Monday, March 31, 2014

Quarterly Report: Albums We Missed So Far

So I try to keep up as best I can with the new releases, but sometimes they're late to Spotify or fall through the cracks. Consider this quarterly report our attempt to catch up.

Katy B - Little Red: I became a fan of Katy B shortly after her first album, On a Mission, came out. It's been a while, but the British singer is back with an even better album of dancefloor tracks. The album is much more cohesive and miles ahead of its predecessor minus one major misstep in a slow ballad-type song. Even the extra bonus tracks on the deluxe edition keep things going. If you're into Europop, you really need to give this album a listen.

Sun Kil Moon - Benji: Mark Kozelek has a very distinct sound no matter what moniker he's recording under, although Sun Kil Moon does tend to trend toward the extreme storytelling side of things. Benji feels a little overwrought, to be frank - it's not really a fun experience, and it's not memorable because of the songs but because of the direct lyrics. I get why people enjoy him, for sure, but this didn't do a thing for me.

Mode Moderne - Occult Delight: If you're sad that Editors and Interpol haven't done much lately to scratch your dark indie pop itch, Mode Moderne might be for you. It's sort of like the 80s Depeche Mode type stuff we only sometimes cop to missing, and while there aren't a ton of memorable individual songs on the album (the "Maps and Legends"-esque "Come Sunrise" excepted), there's more than enough here as a cohesive whole to make it worth a listen.

Neil Finn - Dizzy Heights: Neil Finn's latest effort is getting critically slammed. It's not nearly that bad. It's not memorable, mind you. There's no "Don't Dream It's Over" to be found. If you're a fan, though, it's absolutely worth a look.

Name the Pet - Future / Now: I have no idea how I tripped up on Name the Pet, but in terms of these nice, quiet, synthy albums that pop up every so often, this one is pretty good. Reminds me a little of Sally Shapiro without the disco, or Au Revoir Simone in some regards.

The New Mendicants - Into the Lime: The New Mendicants are a collaboration between Joe Pernice (of The Pernice Brothers), Norman Blake of Teenage Fanclub, and Mike Belisky of The Sadies. If you can't guess from that lineup, it's near-perfectly crafted 1990 power pop/alt-rock. I love this album, and I'm not sure if I love it more because of the nostalgia trip it provides or because there are a lot of solid tracks on it. From "Shouting Match" to "A Very Sorry Christmas," the album doesn't really have a misstep (even if, like a lot of 1990s alt-rock, there are some songs that don't pack a huge punch. Really a solid album, you should definitely give it a listen.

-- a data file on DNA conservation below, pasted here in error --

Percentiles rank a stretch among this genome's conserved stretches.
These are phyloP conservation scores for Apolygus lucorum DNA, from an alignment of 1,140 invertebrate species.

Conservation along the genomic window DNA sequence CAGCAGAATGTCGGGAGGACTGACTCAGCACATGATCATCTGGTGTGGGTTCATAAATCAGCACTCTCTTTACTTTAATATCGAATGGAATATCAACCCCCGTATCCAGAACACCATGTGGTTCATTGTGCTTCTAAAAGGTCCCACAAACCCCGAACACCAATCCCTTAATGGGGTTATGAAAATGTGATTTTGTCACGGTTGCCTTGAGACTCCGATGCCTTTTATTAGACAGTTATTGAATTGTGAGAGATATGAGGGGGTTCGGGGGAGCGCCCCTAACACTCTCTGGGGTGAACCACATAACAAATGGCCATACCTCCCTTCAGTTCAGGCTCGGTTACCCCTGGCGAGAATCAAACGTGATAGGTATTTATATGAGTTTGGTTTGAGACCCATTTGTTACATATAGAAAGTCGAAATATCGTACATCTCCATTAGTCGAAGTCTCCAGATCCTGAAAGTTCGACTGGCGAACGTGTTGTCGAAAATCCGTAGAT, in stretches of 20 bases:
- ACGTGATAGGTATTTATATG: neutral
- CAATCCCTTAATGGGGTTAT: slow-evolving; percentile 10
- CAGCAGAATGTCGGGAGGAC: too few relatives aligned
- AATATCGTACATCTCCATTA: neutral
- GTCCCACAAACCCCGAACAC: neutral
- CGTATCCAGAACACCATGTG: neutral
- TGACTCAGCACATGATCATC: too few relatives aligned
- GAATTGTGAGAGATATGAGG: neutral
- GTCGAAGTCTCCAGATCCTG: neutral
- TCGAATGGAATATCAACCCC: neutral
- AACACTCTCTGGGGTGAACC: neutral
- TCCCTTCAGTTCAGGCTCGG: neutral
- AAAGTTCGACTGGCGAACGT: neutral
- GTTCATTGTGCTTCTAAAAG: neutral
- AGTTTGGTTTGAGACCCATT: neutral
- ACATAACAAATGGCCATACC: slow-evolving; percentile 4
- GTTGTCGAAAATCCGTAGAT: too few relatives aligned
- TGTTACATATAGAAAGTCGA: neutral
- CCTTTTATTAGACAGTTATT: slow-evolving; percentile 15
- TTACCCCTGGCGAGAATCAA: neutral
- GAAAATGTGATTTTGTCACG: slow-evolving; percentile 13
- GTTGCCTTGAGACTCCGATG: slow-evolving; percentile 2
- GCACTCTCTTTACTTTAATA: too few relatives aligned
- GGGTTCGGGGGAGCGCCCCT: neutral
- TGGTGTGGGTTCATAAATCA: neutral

Elizabeth and the Catapult - Like It Never Happened: I loved Taller Children, the debut album from Elizabeth and the Catapult. The second album didn't grab me, but Like It Never Happened, while far from perfect, is a great step up. The group is certainly hitting more of the Sara Bareilles-style pop than the weird indie pop that I fell for, but that doesn't make this a bad listen by any regards. The pieces are truly better than the whole of its parts, so if you're a fan of this sort of thing, it's worth a shot.

Snowmine - Dialects: Brooklyn's Snowmine chose to put their newest album out independently, and it doesn't sound like an indie release, which isn't a bad thing. I have trouble categorizing them, as they have elements of standard rock, electronic, a lead singer who often channels Ben Gibbard, and anthemic choruses across the board. The struggle for categorization is part of what makes the album fun, as you go in listening for one thing and end up hearing something else entirely. A nice chameleon of a record.

+/- - Jumping the Tracks: +/- sounds a lot like the music I was addicted to in 2002-2005. Nontraditional, stilted indie rock with a lot of interesting choices and soundscapes. They're not really a throwback as much as producing a sound that isn't really the "in thing" right now. It certainly hits the right spots when it comes to this sort of sound, I just can't pretend it's for everybody. If you like to be challenged a bit or want to hear something a little different than what's been prevalent, this is worth the time.

Curtis Eller's American Circus - How to Make It In Hollywood: A friend turned me onto Curtis Eller a while ago - she's the same person who got me addicted to Two Man Gentleman Band however many years ago, so when it comes to sometimes goofy, sometimes historical rootsy music, I tend to trust her judgement. The new album by Curtis Eller is at its most polished even if the cohesive unit is not quite as good as my personal favorite of his, 1890. Overall, though, this is an album that you really need to make it a point to listen to. You aren't likely to be disappointed.

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